Needles Park, South Dakota

            “Finally, I can get out of this car and hike these guided trails… this is beautiful, c’mon Colson get your butt moving!”

Colson isn’t much for walking around, he loves to drive, could drive for hours without resting. Diane must remind him so she can take bathroom breaks.

            Mama tried to keep things together. Their grandparents from California would help with the funeral expenses. But the life insurance company refused to pay. Daddy had forgotten to pay the last month premium. Black Beauty was sold, Mama couldn’t drive anyway but it wasn’t enough to help pay the mortgage payments. They had to move and move and move. Mama moved them in with her sister Rosalie. That didn’t last long. So they moved to a dingy apartment on Russell Avenue this time further north. Most of their furniture had been sold or left behind; their friends and family got tired of moving them around the north side.

Mount Rushmore and Crazy Horse Museum, South Dakota

            Where are the black people? I’ve not seen one black couple, child, young person, old person — no one… feel lonely, out of place… but this is my place,  but without my people around it’s strange, funny how that happens, like the last bison moving across the prairie… never noticed before  always traveled with Arsinoe or my Mom. I’m in another world yet it is my world too, Diane considered these thoughts as she hiked, looked and acted like a happy tourist on vacation with her husband.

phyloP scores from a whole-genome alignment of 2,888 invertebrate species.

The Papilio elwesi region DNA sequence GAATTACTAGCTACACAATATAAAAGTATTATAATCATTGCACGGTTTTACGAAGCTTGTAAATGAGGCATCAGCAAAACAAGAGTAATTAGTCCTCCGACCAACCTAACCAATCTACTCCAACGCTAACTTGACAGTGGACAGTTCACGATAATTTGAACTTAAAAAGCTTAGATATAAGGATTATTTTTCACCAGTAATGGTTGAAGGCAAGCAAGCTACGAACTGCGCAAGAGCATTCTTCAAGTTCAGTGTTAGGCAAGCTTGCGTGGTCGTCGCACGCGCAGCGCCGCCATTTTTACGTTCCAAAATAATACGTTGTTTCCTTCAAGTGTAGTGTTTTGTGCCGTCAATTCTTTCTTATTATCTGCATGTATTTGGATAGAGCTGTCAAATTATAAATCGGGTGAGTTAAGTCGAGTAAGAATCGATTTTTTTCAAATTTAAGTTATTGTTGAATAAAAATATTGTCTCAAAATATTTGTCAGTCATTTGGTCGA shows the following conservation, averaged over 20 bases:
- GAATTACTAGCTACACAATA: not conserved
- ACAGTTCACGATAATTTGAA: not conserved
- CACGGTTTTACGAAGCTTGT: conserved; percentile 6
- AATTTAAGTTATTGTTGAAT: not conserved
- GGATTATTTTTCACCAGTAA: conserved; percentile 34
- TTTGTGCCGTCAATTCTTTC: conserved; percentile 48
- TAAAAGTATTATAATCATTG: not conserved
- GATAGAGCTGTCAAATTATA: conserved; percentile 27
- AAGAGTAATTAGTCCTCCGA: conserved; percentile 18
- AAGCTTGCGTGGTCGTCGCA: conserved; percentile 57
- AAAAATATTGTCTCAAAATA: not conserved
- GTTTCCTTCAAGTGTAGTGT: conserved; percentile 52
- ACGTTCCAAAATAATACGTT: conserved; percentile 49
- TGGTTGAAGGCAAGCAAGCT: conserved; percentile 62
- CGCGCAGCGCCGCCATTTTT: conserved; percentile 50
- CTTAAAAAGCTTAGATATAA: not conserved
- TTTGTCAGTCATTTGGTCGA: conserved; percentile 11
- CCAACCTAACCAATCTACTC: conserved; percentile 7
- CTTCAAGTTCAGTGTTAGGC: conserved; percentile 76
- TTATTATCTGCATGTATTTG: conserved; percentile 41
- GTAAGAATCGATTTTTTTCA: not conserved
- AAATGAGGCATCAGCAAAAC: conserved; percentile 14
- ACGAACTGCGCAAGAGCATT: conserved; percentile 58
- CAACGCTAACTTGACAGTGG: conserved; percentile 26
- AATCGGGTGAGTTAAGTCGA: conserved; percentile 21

Rapid City, South Dakota

            Colson bought her a Peyote stitch beaded bracelet from the hotel gift shop and the sales clerk said President Obama bought bracelets  for his daughters too while he stayed in Rapid City at the Hotel Alex Johnson.

            I guess when you’re trying to be president of theUnited Statesyou must go where you think the votes are, Diane flashed this thought.

            Colson said, “Do you want to stay here, I’ll check if we can make a reservation.”

            “My butt is sore from sitting and I’m freezing cold from the car air condition even with a sweater on. I have to endure just a little bit more until we find a hotel, motel, whatever, just so I can get out of this damn car. One more day I’ll be home,” she said this silent prayer to herself.

            Hotel Alex Johnson, a shrine, a salute to the grand hotel and its founder Alex Johnson, Vice President of the Chicago and Northwestern Railroad, who was an admirer of the Sioux Indian nation, the plaque reads.  In 1927 he started construction. A long line of presidents and celebrities rested in these stately rooms.

            Diane doubted many from the Lakota nation Alex so admired rested their travel weary bodies in these stately rooms.

            The lobby is a blend of cultural icons, collected or stolen (what you choose to believe in the historical narrative) Sioux Indian Nation artifacts and art work mixed with German architecture, high ceilings with wooden beams crossing, a chandelier made from warrior spears and the hand painted floor tiles show the signs of the Sacred Four Directions.

            “Diane the only room available is the Presidential Suite.”

            “Well by all means take it!  Obama can stay here why not us, just not on the eighth            floor.”

            “What’s wrong with the eighth floor?”

            “I’ll tell you later.”

            The room was well appointed but not over the top. It was really too large for two people, a suite with three rooms, a full size kitchen that she had no intention of using, three TVs and a whirlpool bath she knew Colson and her would take advantage of and on the 10th floor.

            “You were going to tell me about the eighth floor, Diane.”